Daniel decided to travel through West Africa in his 3 month Travel Period. His first stop in Africa was Ghana, and the first impression almost made him quit. Now travelling from city to city, and country to country, he’s grateful he gave Africa another chance.
I must admit, my first impression was that I hate Ghana. Accra, the capital, is noisy, unorganized, chaotic, dirty, hot, and not even close to being a beautiful city.
My first mission in the city was to get my visa for Mali and for Burkina Faso. Searching for the Mali embassy got me really tired. I even thought about giving up my travel period in the very first day!
No person who’s never been to Africa before can arrive prepared on the continent. I traveled a lot before, but this level of chaos still had a powerful effect on me. I could only describe it with the phrase “cultural shock”. Fortunately, it only lasted until I met my CouchSurfing host. Once I had a reliable local along me, everything looked more simple, and I started to understand their way of being, their lifestyle. Finally, due to my host, I was able to communicate with anybody and I even got my visa to Burkina in only 20 minutes!
If I said that in the first day I hated Africa, I can continue by saying that on the second day I accepted it, and on the third day I fell in love with it. It’s not the places (honestly there aren’t many places to visit), but the people and their easy going and free way of living. In Ghana there are something like 50 different languages and also that many ethnic groups. Many – many religions and many different people! Yet, they all have this same vibe, the same “African style”. Therefore they manage to live together in peace. This is what I love about them.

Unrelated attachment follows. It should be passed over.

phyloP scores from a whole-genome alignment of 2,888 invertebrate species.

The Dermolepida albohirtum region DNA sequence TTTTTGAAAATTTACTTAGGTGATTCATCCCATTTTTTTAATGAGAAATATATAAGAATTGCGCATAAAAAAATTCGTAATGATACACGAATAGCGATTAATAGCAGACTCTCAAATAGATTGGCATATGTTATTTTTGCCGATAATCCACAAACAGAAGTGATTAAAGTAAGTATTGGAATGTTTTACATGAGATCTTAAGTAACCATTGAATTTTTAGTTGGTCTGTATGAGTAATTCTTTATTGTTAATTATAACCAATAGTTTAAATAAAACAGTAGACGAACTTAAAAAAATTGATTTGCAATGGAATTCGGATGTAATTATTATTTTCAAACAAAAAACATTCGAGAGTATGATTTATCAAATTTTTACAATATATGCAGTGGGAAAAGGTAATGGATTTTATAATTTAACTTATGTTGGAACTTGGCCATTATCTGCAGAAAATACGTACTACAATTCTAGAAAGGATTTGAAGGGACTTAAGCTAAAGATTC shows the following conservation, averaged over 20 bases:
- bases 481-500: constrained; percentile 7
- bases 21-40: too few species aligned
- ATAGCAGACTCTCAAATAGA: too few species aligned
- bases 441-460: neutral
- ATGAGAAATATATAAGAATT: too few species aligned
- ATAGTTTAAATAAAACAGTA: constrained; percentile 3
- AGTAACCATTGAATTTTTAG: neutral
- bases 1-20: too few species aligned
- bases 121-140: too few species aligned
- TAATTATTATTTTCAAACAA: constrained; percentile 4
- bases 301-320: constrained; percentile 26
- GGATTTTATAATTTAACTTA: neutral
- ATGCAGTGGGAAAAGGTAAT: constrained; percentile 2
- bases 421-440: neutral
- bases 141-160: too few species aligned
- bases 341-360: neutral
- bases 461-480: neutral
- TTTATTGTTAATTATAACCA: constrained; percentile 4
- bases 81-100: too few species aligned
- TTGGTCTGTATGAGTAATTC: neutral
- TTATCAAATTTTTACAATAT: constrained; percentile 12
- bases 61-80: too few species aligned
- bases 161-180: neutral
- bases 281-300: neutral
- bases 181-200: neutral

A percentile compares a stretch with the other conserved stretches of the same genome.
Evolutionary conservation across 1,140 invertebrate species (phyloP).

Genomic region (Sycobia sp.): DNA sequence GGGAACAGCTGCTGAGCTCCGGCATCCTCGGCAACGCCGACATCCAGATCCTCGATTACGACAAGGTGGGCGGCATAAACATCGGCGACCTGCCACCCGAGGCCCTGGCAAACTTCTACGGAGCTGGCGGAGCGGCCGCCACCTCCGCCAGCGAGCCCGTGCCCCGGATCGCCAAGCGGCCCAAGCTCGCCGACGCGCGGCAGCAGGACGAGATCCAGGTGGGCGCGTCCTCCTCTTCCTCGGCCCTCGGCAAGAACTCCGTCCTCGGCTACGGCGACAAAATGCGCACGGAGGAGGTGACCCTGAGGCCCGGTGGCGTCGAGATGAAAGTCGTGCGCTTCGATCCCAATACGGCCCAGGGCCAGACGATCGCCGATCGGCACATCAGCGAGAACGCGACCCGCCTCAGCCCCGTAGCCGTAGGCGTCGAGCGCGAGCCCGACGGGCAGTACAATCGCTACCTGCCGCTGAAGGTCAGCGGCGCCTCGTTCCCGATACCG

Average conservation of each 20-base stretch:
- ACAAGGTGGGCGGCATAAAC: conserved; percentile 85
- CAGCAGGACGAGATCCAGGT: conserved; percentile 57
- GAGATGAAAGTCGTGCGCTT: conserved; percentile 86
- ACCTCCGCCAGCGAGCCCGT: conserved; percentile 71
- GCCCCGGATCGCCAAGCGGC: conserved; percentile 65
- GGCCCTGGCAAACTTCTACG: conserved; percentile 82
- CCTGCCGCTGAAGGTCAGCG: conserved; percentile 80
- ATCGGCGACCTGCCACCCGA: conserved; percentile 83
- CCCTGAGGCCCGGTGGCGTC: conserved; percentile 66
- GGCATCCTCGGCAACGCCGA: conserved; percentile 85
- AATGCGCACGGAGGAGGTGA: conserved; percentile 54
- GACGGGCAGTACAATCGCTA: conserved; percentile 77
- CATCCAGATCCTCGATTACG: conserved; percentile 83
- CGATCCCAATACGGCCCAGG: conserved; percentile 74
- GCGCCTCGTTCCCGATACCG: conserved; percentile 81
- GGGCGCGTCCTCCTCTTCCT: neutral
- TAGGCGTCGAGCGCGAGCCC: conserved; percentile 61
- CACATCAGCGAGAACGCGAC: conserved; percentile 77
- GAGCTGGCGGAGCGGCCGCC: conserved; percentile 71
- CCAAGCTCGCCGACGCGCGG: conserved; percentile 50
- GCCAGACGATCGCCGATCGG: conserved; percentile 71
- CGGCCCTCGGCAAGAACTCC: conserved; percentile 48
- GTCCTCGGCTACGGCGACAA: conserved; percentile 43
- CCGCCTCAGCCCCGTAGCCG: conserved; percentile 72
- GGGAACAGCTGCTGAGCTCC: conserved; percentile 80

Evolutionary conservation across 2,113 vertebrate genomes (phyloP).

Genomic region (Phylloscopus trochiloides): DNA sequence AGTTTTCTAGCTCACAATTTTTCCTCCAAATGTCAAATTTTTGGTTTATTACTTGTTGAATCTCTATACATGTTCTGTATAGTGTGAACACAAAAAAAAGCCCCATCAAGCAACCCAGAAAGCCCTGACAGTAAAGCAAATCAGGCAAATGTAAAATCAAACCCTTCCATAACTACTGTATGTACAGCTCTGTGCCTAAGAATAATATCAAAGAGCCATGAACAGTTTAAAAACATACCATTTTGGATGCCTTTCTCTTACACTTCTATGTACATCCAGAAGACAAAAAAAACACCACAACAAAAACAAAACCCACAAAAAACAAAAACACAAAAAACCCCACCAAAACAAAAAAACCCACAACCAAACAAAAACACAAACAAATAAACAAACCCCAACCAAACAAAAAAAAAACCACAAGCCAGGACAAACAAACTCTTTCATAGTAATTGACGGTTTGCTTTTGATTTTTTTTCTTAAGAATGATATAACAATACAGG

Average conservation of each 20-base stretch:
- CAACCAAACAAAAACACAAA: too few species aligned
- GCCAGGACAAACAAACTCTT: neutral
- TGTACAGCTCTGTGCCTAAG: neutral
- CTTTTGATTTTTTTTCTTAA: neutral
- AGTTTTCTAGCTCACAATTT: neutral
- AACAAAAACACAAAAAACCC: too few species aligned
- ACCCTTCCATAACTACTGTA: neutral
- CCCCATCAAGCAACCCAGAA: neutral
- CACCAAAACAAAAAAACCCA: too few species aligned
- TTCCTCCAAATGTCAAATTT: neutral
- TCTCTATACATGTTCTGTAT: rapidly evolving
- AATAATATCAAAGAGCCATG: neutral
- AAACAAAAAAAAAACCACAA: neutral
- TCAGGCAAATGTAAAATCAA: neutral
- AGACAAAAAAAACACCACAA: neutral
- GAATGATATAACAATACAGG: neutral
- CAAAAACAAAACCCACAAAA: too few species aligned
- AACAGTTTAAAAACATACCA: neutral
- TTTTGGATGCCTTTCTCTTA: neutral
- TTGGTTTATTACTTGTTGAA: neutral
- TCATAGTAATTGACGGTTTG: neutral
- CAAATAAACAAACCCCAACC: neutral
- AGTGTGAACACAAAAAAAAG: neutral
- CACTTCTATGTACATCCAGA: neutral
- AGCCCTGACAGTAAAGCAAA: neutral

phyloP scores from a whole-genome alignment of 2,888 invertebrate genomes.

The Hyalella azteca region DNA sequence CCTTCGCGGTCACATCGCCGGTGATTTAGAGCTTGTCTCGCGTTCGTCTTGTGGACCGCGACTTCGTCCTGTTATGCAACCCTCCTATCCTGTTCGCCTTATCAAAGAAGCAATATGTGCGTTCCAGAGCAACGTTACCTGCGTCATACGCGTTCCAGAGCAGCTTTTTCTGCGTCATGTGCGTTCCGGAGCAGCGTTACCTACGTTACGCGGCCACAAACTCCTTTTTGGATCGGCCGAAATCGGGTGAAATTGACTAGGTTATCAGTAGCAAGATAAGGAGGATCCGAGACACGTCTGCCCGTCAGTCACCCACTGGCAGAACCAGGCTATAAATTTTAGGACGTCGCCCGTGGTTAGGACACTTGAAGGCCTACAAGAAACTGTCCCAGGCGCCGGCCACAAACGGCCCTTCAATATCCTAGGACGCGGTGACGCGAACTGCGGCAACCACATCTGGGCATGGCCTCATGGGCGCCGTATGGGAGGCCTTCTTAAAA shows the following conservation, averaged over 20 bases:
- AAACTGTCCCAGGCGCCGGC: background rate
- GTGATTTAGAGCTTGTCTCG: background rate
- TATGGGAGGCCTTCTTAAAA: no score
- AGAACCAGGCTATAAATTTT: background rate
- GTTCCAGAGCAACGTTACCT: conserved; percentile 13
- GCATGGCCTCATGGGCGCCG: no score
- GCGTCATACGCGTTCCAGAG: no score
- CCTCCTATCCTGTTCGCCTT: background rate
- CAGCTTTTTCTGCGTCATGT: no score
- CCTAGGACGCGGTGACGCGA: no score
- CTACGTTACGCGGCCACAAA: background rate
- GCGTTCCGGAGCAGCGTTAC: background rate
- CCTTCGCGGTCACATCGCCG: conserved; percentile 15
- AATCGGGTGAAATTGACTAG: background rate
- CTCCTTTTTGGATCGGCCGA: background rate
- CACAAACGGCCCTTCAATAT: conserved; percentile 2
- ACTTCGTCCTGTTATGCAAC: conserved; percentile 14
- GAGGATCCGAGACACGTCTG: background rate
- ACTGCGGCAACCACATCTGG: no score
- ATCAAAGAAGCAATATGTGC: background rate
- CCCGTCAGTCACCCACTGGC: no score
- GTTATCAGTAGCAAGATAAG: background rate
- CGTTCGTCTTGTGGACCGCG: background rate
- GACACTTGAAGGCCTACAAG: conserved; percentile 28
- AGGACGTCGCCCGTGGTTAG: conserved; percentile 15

During my stay in Accra (the capital) I volunteered at a library for disabled people. I painted its fences, organized its books and cleaned the shelves. In exchange I could taste one of their local dishes, called Kwachi. Kwachi became my favorite food ever since.
After Accra I visited Cape Coast. Cape Coast used to be the capital of Ghana, or better said of Golden Coast – as it was called back then in the colonial times. Cape Coast has a powerful and disturbing history of slave trade. The castle here was the prison where the slaves spent their last few months before being shipped to America. I learned a lot about slave trade here; I would make it a must for everybody to pay a visit here once in their lifetime!
Thanks to my CouchSurfing host, I also got an introduction on how to stay healthy by only eating local food. He is an expert of that. I tried moringa tea, fresh mango and many, many other fruits and vegetables. I don’t even know the names of all these fruits and vegetables in English, or maybe they don’t even have names in English.
After Cape Coast, I took a tro-tro. Tro-tro is the local name for the poorest condition bus, often called “bush taxi”. I arrived in the tro-tro to Kumasi, the second largest town of Ghana. Kumasi is the capital of the Ashanti region. Ashanti was the most powerful kingdom of West Africa before the colonialism. The Ashanti people and the Ashanti culture is still a very important part of Ghana. All the Ashanti people are proud of their roots. A little known fact is that the Ashanti kingdom still exists! The royal family is still living in their castle, and there is still a king. The king of Ashanti is more powerful than the democratically elected president of Ghana! Other than their royal roots, the Ashanti region is world famous for its gold mines. This is also the reason why it was, and still is, so powerful.